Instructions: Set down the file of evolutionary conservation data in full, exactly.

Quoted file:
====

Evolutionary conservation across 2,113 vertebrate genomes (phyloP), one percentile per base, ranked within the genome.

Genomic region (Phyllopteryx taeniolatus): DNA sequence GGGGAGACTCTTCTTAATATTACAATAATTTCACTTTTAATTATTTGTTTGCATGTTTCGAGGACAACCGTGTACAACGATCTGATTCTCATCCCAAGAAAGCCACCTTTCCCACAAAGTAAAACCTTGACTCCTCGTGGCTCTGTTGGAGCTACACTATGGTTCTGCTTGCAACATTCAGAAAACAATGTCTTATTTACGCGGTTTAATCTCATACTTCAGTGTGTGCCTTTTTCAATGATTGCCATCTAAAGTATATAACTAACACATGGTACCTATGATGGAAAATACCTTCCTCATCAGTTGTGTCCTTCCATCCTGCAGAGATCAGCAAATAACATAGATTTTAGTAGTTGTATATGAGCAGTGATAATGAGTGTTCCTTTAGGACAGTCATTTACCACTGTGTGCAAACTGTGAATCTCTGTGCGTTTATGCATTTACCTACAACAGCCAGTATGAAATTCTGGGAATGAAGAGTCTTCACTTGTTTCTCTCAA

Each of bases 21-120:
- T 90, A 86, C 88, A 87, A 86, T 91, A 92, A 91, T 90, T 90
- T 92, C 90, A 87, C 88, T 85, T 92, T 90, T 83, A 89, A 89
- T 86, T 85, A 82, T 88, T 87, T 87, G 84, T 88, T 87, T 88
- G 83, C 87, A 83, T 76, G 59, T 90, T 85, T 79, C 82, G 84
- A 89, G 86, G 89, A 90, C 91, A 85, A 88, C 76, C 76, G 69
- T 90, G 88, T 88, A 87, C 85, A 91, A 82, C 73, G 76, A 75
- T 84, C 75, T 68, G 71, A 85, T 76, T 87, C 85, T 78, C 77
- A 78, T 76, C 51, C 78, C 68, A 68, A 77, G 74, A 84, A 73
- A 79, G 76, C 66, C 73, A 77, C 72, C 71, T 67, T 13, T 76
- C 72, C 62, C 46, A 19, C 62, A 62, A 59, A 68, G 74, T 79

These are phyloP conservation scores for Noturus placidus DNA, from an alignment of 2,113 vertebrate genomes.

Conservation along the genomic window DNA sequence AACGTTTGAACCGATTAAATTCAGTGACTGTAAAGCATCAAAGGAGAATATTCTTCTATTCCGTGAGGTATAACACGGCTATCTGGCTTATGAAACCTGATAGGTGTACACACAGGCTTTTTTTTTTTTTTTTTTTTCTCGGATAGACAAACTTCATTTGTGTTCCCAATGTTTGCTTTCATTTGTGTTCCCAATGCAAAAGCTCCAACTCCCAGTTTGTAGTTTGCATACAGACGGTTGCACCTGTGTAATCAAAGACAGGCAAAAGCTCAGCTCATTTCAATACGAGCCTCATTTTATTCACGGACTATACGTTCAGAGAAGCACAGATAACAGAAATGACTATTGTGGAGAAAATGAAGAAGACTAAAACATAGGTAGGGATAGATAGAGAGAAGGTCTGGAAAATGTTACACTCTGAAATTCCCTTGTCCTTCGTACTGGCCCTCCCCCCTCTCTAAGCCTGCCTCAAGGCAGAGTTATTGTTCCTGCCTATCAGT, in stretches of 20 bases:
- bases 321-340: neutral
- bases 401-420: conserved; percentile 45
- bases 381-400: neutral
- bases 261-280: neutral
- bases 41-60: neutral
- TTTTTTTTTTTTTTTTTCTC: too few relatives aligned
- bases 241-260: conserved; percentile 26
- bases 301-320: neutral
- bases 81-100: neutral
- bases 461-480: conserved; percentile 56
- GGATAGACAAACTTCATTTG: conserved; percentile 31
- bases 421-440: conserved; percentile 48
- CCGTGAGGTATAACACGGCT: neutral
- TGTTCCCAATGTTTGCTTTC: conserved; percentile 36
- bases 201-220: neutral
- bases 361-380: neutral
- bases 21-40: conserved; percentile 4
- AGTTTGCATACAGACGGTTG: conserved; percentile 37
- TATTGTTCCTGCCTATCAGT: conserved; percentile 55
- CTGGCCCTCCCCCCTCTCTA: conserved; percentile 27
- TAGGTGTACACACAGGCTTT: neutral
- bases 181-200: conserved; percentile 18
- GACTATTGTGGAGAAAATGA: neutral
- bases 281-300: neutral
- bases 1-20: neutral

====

Evolutionary conservation across 2,113 vertebrate genomes (phyloP), one percentile per base, ranked within the genome.

Genomic region (Phyllopteryx taeniolatus): DNA sequence GGGGAGACTCTTCTTAATATTACAATAATTTCACTTTTAATTATTTGTTTGCATGTTTCGAGGACAACCGTGTACAACGATCTGATTCTCATCCCAAGAAAGCCACCTTTCCCACAAAGTAAAACCTTGACTCCTCGTGGCTCTGTTGGAGCTACACTATGGTTCTGCTTGCAACATTCAGAAAACAATGTCTTATTTACGCGGTTTAATCTCATACTTCAGTGTGTGCCTTTTTCAATGATTGCCATCTAAAGTATATAACTAACACATGGTACCTATGATGGAAAATACCTTCCTCATCAGTTGTGTCCTTCCATCCTGCAGAGATCAGCAAATAACATAGATTTTAGTAGTTGTATATGAGCAGTGATAATGAGTGTTCCTTTAGGACAGTCATTTACCACTGTGTGCAAACTGTGAATCTCTGTGCGTTTATGCATTTACCTACAACAGCCAGTATGAAATTCTGGGAATGAAGAGTCTTCACTTGTTTCTCTCAA

Each of bases 21-120:
- T 90, A 86, C 88, A 87, A 86, T 91, A 92, A 91, T 90, T 90
- T 92, C 90, A 87, C 88, T 85, T 92, T 90, T 83, A 89, A 89
- T 86, T 85, A 82, T 88, T 87, T 87, G 84, T 88, T 87, T 88
- G 83, C 87, A 83, T 76, G 59, T 90, T 85, T 79, C 82, G 84
- A 89, G 86, G 89, A 90, C 91, A 85, A 88, C 76, C 76, G 69
- T 90, G 88, T 88, A 87, C 85, A 91, A 82, C 73, G 76, A 75
- T 84, C 75, T 68, G 71, A 85, T 76, T 87, C 85, T 78, C 77
- A 78, T 76, C 51, C 78, C 68, A 68, A 77, G 74, A 84, A 73
- A 79, G 76, C 66, C 73, A 77, C 72, C 71, T 67, T 13, T 76
- C 72, C 62, C 46, A 19, C 62, A 62, A 59, A 68, G 74, T 79

These are phyloP conservation scores for Noturus placidus DNA, from an alignment of 2,113 vertebrate genomes.

Conservation along the genomic window DNA sequence AACGTTTGAACCGATTAAATTCAGTGACTGTAAAGCATCAAAGGAGAATATTCTTCTATTCCGTGAGGTATAACACGGCTATCTGGCTTATGAAACCTGATAGGTGTACACACAGGCTTTTTTTTTTTTTTTTTTTTCTCGGATAGACAAACTTCATTTGTGTTCCCAATGTTTGCTTTCATTTGTGTTCCCAATGCAAAAGCTCCAACTCCCAGTTTGTAGTTTGCATACAGACGGTTGCACCTGTGTAATCAAAGACAGGCAAAAGCTCAGCTCATTTCAATACGAGCCTCATTTTATTCACGGACTATACGTTCAGAGAAGCACAGATAACAGAAATGACTATTGTGGAGAAAATGAAGAAGACTAAAACATAGGTAGGGATAGATAGAGAGAAGGTCTGGAAAATGTTACACTCTGAAATTCCCTTGTCCTTCGTACTGGCCCTCCCCCCTCTCTAAGCCTGCCTCAAGGCAGAGTTATTGTTCCTGCCTATCAGT, in stretches of 20 bases:
- bases 321-340: neutral
- bases 401-420: conserved; percentile 45
- bases 381-400: neutral
- bases 261-280: neutral
- bases 41-60: neutral
- TTTTTTTTTTTTTTTTTCTC: too few relatives aligned
- bases 241-260: conserved; percentile 26
- bases 301-320: neutral
- bases 81-100: neutral
- bases 461-480: conserved; percentile 56
- GGATAGACAAACTTCATTTG: conserved; percentile 31
- bases 421-440: conserved; percentile 48
- CCGTGAGGTATAACACGGCT: neutral
- TGTTCCCAATGTTTGCTTTC: conserved; percentile 36
- bases 201-220: neutral
- bases 361-380: neutral
- bases 21-40: conserved; percentile 4
- AGTTTGCATACAGACGGTTG: conserved; percentile 37
- TATTGTTCCTGCCTATCAGT: conserved; percentile 55
- CTGGCCCTCCCCCCTCTCTA: conserved; percentile 27
- TAGGTGTACACACAGGCTTT: neutral
- bases 181-200: conserved; percentile 18
- GACTATTGTGGAGAAAATGA: neutral
- bases 281-300: neutral
- bases 1-20: neutral